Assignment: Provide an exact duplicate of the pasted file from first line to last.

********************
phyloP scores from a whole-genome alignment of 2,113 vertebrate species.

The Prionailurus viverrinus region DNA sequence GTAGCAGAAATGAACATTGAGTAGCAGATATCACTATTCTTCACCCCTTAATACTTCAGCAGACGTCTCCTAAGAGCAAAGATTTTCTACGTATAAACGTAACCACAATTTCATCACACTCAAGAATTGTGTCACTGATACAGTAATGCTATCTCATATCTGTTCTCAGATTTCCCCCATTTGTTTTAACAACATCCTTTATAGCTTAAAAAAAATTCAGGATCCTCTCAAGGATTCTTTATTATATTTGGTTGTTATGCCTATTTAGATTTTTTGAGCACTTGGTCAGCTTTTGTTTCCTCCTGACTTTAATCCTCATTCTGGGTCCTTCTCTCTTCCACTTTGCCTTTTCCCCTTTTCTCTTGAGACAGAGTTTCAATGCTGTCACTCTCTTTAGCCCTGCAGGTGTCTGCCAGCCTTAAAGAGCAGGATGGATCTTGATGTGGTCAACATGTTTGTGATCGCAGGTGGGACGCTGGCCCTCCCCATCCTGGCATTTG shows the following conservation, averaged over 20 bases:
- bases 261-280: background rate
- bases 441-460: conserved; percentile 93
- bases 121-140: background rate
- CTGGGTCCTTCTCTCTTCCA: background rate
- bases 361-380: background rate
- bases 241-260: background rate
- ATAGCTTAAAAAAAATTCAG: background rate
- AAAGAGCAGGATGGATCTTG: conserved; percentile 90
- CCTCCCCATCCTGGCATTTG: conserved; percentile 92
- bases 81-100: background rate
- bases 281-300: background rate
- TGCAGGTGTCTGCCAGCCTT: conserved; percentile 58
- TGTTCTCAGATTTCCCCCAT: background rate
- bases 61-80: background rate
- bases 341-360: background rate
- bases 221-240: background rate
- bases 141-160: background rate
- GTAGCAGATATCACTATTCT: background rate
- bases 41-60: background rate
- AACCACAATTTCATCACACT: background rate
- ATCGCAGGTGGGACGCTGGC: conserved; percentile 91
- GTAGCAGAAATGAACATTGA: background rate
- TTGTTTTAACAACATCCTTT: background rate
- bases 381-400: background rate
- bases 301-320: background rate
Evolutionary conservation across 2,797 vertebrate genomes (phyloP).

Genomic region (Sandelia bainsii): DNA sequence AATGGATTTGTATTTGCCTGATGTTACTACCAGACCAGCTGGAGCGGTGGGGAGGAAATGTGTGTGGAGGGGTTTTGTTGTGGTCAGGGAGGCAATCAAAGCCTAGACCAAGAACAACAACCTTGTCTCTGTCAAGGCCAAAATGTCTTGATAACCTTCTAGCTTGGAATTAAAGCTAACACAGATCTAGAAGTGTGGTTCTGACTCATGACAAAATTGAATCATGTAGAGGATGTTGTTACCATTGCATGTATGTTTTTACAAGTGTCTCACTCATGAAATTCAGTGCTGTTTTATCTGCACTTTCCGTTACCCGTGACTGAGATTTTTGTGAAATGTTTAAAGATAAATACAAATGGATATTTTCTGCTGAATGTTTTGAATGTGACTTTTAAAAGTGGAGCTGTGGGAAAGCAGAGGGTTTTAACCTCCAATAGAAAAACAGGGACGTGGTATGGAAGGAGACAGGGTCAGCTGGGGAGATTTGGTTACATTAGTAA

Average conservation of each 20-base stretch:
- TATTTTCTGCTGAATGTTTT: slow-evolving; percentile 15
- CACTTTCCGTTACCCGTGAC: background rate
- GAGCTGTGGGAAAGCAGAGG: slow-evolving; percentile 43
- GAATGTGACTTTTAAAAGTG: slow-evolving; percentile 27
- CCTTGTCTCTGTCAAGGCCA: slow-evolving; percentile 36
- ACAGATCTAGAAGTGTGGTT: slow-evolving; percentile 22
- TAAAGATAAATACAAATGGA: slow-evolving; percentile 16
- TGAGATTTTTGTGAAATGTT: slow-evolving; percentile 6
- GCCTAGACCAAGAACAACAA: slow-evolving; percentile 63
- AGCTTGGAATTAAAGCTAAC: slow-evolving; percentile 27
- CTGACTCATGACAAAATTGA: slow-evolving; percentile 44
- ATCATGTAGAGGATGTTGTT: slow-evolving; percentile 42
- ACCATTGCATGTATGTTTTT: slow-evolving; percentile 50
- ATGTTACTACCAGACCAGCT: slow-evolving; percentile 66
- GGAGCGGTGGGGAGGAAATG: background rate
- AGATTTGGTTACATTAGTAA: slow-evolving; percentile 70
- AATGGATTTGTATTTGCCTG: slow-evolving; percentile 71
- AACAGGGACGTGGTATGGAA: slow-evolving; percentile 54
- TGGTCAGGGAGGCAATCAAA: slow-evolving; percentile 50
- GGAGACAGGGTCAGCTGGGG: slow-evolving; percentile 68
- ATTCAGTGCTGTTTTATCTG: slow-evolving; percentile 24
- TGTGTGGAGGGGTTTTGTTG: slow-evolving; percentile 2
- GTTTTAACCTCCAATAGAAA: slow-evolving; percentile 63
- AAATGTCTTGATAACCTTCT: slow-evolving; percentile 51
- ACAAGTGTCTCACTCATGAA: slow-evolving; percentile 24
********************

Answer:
phyloP scores from a whole-genome alignment of 2,113 vertebrate species.

The Prionailurus viverrinus region DNA sequence GTAGCAGAAATGAACATTGAGTAGCAGATATCACTATTCTTCACCCCTTAATACTTCAGCAGACGTCTCCTAAGAGCAAAGATTTTCTACGTATAAACGTAACCACAATTTCATCACACTCAAGAATTGTGTCACTGATACAGTAATGCTATCTCATATCTGTTCTCAGATTTCCCCCATTTGTTTTAACAACATCCTTTATAGCTTAAAAAAAATTCAGGATCCTCTCAAGGATTCTTTATTATATTTGGTTGTTATGCCTATTTAGATTTTTTGAGCACTTGGTCAGCTTTTGTTTCCTCCTGACTTTAATCCTCATTCTGGGTCCTTCTCTCTTCCACTTTGCCTTTTCCCCTTTTCTCTTGAGACAGAGTTTCAATGCTGTCACTCTCTTTAGCCCTGCAGGTGTCTGCCAGCCTTAAAGAGCAGGATGGATCTTGATGTGGTCAACATGTTTGTGATCGCAGGTGGGACGCTGGCCCTCCCCATCCTGGCATTTG shows the following conservation, averaged over 20 bases:
- bases 261-280: background rate
- bases 441-460: conserved; percentile 93
- bases 121-140: background rate
- CTGGGTCCTTCTCTCTTCCA: background rate
- bases 361-380: background rate
- bases 241-260: background rate
- ATAGCTTAAAAAAAATTCAG: background rate
- AAAGAGCAGGATGGATCTTG: conserved; percentile 90
- CCTCCCCATCCTGGCATTTG: conserved; percentile 92
- bases 81-100: background rate
- bases 281-300: background rate
- TGCAGGTGTCTGCCAGCCTT: conserved; percentile 58
- TGTTCTCAGATTTCCCCCAT: background rate
- bases 61-80: background rate
- bases 341-360: background rate
- bases 221-240: background rate
- bases 141-160: background rate
- GTAGCAGATATCACTATTCT: background rate
- bases 41-60: background rate
- AACCACAATTTCATCACACT: background rate
- ATCGCAGGTGGGACGCTGGC: conserved; percentile 91
- GTAGCAGAAATGAACATTGA: background rate
- TTGTTTTAACAACATCCTTT: background rate
- bases 381-400: background rate
- bases 301-320: background rate
Evolutionary conservation across 2,797 vertebrate genomes (phyloP).

Genomic region (Sandelia bainsii): DNA sequence AATGGATTTGTATTTGCCTGATGTTACTACCAGACCAGCTGGAGCGGTGGGGAGGAAATGTGTGTGGAGGGGTTTTGTTGTGGTCAGGGAGGCAATCAAAGCCTAGACCAAGAACAACAACCTTGTCTCTGTCAAGGCCAAAATGTCTTGATAACCTTCTAGCTTGGAATTAAAGCTAACACAGATCTAGAAGTGTGGTTCTGACTCATGACAAAATTGAATCATGTAGAGGATGTTGTTACCATTGCATGTATGTTTTTACAAGTGTCTCACTCATGAAATTCAGTGCTGTTTTATCTGCACTTTCCGTTACCCGTGACTGAGATTTTTGTGAAATGTTTAAAGATAAATACAAATGGATATTTTCTGCTGAATGTTTTGAATGTGACTTTTAAAAGTGGAGCTGTGGGAAAGCAGAGGGTTTTAACCTCCAATAGAAAAACAGGGACGTGGTATGGAAGGAGACAGGGTCAGCTGGGGAGATTTGGTTACATTAGTAA

Average conservation of each 20-base stretch:
- TATTTTCTGCTGAATGTTTT: slow-evolving; percentile 15
- CACTTTCCGTTACCCGTGAC: background rate
- GAGCTGTGGGAAAGCAGAGG: slow-evolving; percentile 43
- GAATGTGACTTTTAAAAGTG: slow-evolving; percentile 27
- CCTTGTCTCTGTCAAGGCCA: slow-evolving; percentile 36
- ACAGATCTAGAAGTGTGGTT: slow-evolving; percentile 22
- TAAAGATAAATACAAATGGA: slow-evolving; percentile 16
- TGAGATTTTTGTGAAATGTT: slow-evolving; percentile 6
- GCCTAGACCAAGAACAACAA: slow-evolving; percentile 63
- AGCTTGGAATTAAAGCTAAC: slow-evolving; percentile 27
- CTGACTCATGACAAAATTGA: slow-evolving; percentile 44
- ATCATGTAGAGGATGTTGTT: slow-evolving; percentile 42
- ACCATTGCATGTATGTTTTT: slow-evolving; percentile 50
- ATGTTACTACCAGACCAGCT: slow-evolving; percentile 66
- GGAGCGGTGGGGAGGAAATG: background rate
- AGATTTGGTTACATTAGTAA: slow-evolving; percentile 70
- AATGGATTTGTATTTGCCTG: slow-evolving; percentile 71
- AACAGGGACGTGGTATGGAA: slow-evolving; percentile 54
- TGGTCAGGGAGGCAATCAAA: slow-evolving; percentile 50
- GGAGACAGGGTCAGCTGGGG: slow-evolving; percentile 68
- ATTCAGTGCTGTTTTATCTG: slow-evolving; percentile 24
- TGTGTGGAGGGGTTTTGTTG: slow-evolving; percentile 2
- GTTTTAACCTCCAATAGAAA: slow-evolving; percentile 63
- AAATGTCTTGATAACCTTCT: slow-evolving; percentile 51
- ACAAGTGTCTCACTCATGAA: slow-evolving; percentile 24